The Tears of Narcissus: Melancholia and Masculinity in Early Modern Writing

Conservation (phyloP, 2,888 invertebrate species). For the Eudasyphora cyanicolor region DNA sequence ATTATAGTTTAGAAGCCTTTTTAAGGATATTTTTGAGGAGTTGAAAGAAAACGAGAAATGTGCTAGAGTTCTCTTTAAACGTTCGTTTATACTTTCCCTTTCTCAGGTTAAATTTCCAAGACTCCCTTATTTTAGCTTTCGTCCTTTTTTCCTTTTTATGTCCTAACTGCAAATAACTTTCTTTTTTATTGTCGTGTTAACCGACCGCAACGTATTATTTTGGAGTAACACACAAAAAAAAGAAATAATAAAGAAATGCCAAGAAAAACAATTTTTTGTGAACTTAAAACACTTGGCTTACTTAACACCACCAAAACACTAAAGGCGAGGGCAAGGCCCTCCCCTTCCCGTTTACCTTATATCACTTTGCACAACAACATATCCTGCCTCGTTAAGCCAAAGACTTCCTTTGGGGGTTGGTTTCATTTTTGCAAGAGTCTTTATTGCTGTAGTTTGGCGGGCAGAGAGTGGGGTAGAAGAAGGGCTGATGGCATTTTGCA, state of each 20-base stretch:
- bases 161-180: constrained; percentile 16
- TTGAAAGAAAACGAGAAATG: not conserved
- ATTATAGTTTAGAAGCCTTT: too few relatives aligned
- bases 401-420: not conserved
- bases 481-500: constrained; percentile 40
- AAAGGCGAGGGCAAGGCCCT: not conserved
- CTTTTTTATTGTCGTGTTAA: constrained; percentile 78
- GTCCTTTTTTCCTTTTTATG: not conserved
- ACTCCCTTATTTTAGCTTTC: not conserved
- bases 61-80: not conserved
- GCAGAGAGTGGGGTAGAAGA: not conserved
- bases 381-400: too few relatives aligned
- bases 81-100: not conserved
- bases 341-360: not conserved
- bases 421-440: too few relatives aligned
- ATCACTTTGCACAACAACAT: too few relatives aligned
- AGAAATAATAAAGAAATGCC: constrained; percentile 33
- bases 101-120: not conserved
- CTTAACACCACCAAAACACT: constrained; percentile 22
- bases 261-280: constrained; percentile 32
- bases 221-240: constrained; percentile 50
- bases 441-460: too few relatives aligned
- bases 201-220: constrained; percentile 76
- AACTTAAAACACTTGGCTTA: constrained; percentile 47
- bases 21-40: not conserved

This work offers new readings of early modern texts, arguing that contemporary psychoanalytic theory written in light of the work of Kristeva and Lacan affords a precise understanding of the connection between melancholia, narcissism, sexual difference, and literary form in works by Tasso, Marvell, Shakespeare, and Webster. Attending to the many ways that melancholia and narcissism are interwoven - and to the pressure that such an entanglement exerts on early modern literary representations of the self - this book asks: why was 'melancholia' frequently registered as a literary and rhetorical problem, not a psychological one? It demonstrates that a sense of irreparable sadness is inextricably bound up with each text's implicit or explicit commentary on its own poetic and rhetorical strategies. This book displays the complex, and not always intuitive, relationship between subjectivity, eros, and literary form.